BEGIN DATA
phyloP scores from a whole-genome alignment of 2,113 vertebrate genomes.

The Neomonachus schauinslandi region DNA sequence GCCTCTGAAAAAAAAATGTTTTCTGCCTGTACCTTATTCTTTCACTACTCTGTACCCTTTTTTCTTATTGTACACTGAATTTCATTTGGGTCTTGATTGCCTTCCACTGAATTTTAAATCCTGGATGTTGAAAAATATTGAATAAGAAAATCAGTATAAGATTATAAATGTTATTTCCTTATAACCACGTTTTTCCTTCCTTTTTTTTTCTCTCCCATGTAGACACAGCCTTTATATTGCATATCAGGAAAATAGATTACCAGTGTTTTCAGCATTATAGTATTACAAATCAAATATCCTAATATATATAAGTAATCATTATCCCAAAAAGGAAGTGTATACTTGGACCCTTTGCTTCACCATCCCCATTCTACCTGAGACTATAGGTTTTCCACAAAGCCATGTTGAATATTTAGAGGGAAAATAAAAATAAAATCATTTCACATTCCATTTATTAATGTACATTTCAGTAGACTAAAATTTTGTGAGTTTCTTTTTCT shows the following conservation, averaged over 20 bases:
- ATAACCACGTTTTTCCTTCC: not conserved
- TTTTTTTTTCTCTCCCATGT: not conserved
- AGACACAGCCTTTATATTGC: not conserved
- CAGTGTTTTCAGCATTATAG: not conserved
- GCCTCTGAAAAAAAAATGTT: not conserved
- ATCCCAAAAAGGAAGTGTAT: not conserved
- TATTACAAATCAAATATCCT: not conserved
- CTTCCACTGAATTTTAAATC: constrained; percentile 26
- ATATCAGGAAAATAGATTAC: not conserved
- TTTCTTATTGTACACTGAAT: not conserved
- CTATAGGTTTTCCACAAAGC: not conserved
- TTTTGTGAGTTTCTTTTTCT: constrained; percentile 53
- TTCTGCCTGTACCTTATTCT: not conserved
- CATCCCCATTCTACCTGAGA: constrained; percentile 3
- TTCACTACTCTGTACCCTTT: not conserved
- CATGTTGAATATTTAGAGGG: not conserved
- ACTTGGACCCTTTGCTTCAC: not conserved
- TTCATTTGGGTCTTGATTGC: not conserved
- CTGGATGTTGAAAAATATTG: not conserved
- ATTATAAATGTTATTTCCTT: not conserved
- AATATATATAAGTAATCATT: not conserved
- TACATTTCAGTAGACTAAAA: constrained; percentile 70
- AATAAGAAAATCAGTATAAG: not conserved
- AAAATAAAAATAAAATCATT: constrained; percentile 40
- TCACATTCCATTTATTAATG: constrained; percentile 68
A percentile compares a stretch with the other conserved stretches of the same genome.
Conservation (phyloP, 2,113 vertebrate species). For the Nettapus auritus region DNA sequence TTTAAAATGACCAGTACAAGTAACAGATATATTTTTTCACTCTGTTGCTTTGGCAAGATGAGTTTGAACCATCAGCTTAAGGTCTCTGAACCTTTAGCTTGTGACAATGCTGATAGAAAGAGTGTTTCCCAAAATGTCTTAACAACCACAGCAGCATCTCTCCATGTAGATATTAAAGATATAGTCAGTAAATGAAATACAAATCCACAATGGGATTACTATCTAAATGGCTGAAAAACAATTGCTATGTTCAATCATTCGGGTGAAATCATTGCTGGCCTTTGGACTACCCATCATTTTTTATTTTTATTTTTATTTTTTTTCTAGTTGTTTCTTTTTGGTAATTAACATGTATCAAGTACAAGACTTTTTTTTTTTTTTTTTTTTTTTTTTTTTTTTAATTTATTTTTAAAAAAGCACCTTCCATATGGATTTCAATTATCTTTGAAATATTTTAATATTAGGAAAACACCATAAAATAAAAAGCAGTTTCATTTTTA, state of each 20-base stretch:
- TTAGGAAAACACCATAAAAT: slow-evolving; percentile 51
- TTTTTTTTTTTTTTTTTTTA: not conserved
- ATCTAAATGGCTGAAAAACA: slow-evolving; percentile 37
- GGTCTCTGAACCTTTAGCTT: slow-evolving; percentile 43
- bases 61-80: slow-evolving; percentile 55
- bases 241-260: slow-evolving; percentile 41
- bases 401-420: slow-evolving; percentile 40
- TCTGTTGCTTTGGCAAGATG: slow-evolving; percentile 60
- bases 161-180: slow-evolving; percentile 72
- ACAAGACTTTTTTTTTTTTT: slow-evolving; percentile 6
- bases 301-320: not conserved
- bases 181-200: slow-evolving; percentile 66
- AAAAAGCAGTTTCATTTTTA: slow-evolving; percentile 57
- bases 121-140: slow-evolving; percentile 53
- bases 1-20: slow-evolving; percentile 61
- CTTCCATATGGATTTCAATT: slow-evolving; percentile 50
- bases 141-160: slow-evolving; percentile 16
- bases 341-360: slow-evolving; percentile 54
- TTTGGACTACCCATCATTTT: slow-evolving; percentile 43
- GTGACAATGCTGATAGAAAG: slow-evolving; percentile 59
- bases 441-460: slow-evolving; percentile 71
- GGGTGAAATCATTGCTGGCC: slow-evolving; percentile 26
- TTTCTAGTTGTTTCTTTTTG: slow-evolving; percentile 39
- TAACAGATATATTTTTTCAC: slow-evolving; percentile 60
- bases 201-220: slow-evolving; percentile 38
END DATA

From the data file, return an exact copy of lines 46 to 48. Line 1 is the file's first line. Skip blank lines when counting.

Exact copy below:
- bases 141-160: slow-evolving; percentile 16
- bases 341-360: slow-evolving; percentile 54
- TTTGGACTACCCATCATTTT: slow-evolving; percentile 43